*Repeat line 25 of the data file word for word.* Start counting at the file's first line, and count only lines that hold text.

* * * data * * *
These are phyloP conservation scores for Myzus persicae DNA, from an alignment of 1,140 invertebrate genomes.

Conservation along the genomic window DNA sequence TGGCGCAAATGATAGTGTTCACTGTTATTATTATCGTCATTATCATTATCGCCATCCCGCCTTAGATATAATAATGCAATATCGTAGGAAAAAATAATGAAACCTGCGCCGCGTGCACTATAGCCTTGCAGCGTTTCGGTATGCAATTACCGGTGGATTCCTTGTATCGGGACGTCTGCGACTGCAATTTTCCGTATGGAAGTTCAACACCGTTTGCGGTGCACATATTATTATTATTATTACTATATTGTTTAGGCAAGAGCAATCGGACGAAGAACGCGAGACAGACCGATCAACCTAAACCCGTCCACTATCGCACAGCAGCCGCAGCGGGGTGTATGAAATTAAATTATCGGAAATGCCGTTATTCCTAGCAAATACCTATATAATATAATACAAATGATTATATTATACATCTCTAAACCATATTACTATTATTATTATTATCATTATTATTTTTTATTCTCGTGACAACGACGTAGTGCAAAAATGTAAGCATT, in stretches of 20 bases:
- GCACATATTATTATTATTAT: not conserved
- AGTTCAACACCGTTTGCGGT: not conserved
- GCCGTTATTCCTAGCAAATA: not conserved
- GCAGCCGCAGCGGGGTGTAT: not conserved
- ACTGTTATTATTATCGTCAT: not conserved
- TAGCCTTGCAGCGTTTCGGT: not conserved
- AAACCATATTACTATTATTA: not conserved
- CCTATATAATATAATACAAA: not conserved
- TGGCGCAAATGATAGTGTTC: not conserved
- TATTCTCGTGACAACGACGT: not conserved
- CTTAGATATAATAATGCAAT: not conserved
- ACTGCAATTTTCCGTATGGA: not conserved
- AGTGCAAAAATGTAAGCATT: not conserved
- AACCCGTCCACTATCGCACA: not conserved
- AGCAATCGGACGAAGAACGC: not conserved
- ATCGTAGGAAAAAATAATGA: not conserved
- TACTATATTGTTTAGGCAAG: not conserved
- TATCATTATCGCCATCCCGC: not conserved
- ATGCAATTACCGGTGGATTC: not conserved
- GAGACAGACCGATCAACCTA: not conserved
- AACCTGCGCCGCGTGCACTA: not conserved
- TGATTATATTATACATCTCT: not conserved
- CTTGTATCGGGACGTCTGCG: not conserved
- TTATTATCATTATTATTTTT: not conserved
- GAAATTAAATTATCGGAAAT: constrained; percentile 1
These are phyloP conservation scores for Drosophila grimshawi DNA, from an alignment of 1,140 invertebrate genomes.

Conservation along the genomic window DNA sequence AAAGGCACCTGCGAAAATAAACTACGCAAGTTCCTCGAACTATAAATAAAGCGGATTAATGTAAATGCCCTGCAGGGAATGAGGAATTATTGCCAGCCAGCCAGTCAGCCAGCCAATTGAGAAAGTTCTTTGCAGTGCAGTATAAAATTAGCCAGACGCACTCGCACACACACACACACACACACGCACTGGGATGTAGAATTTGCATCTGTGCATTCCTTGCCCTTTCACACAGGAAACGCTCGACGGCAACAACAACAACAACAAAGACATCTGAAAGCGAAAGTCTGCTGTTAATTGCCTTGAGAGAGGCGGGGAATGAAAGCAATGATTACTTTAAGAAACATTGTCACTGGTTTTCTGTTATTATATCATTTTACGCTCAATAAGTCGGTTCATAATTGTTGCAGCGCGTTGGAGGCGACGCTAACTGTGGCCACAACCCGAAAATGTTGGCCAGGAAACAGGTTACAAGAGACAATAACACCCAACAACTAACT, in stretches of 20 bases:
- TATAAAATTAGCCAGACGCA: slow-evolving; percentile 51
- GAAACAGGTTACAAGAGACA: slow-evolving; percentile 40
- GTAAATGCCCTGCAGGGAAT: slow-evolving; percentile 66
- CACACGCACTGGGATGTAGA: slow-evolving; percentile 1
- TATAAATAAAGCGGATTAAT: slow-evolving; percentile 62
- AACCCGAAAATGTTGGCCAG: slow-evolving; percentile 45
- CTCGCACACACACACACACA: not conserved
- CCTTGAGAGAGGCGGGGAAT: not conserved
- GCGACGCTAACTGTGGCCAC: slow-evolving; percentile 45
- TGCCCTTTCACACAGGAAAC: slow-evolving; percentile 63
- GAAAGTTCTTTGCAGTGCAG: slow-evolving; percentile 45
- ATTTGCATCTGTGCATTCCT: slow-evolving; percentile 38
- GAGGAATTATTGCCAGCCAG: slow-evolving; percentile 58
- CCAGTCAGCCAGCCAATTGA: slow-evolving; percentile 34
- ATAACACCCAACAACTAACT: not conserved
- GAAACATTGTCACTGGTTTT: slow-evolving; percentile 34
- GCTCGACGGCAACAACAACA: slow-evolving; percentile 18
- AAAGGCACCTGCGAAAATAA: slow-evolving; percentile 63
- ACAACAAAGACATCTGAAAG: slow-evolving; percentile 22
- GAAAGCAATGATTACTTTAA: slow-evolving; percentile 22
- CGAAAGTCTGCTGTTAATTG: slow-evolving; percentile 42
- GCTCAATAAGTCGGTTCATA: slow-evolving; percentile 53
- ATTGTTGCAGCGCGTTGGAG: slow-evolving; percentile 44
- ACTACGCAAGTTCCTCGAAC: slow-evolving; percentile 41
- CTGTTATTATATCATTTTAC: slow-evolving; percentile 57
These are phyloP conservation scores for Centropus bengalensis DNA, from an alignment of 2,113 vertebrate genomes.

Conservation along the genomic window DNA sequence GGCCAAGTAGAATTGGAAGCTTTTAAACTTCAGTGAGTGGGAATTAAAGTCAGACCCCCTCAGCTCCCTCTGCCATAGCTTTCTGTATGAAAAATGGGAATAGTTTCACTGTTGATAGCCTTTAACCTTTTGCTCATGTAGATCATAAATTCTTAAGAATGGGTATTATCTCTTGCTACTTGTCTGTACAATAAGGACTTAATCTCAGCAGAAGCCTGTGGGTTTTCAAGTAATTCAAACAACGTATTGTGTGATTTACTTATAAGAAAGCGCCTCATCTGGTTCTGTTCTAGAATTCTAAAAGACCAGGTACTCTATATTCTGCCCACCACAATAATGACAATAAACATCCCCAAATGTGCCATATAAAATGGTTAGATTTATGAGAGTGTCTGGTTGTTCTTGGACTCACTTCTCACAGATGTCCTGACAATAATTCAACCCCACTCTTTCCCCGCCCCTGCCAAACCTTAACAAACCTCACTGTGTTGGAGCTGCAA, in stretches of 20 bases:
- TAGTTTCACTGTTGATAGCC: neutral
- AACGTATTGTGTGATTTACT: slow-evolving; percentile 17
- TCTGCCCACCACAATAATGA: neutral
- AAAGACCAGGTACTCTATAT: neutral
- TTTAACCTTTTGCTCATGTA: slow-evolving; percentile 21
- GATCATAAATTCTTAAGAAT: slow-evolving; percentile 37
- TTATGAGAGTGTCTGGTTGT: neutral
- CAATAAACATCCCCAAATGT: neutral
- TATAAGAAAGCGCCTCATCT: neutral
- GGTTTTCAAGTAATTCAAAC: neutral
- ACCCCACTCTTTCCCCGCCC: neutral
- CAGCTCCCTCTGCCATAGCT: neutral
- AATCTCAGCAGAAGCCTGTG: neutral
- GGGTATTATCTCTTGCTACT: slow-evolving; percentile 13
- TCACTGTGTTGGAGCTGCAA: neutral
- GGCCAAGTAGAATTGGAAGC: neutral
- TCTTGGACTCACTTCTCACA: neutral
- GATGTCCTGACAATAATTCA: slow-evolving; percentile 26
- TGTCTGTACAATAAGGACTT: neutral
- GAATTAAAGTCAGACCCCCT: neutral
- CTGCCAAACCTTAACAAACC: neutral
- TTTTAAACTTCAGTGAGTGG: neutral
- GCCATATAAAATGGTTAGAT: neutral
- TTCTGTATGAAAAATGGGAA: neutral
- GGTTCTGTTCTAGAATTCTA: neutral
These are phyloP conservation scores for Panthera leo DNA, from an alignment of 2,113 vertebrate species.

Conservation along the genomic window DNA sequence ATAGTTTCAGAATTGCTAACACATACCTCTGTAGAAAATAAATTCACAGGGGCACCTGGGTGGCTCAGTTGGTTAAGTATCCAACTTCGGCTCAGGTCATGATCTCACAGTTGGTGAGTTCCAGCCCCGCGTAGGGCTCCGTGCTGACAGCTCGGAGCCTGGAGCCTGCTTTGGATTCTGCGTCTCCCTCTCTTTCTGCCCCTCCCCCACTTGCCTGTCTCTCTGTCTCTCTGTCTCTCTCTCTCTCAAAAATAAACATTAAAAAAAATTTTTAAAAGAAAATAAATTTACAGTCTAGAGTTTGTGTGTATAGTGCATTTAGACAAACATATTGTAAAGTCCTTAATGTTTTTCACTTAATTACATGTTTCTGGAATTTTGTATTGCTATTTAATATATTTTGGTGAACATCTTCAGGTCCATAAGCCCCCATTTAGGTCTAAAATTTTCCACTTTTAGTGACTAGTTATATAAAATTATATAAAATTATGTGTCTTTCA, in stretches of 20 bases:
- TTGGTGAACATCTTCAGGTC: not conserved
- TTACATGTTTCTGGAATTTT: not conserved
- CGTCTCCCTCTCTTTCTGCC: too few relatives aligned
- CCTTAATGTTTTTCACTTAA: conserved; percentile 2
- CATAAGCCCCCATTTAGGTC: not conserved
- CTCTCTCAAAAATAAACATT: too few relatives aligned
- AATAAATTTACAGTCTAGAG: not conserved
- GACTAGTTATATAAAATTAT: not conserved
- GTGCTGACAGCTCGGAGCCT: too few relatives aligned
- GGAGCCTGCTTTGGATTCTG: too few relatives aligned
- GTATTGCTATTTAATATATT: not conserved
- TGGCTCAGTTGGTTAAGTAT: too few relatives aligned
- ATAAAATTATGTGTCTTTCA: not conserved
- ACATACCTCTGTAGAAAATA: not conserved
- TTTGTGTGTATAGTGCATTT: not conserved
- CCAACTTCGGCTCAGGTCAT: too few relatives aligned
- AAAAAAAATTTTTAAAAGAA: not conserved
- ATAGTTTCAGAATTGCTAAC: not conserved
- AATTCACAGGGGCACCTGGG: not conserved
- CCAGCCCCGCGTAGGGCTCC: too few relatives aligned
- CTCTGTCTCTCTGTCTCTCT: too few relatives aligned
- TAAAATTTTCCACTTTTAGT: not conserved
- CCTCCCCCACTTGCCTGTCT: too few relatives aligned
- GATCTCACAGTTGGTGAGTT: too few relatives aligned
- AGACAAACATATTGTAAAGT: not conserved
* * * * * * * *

- CTTGTATCGGGACGTCTGCG: not conserved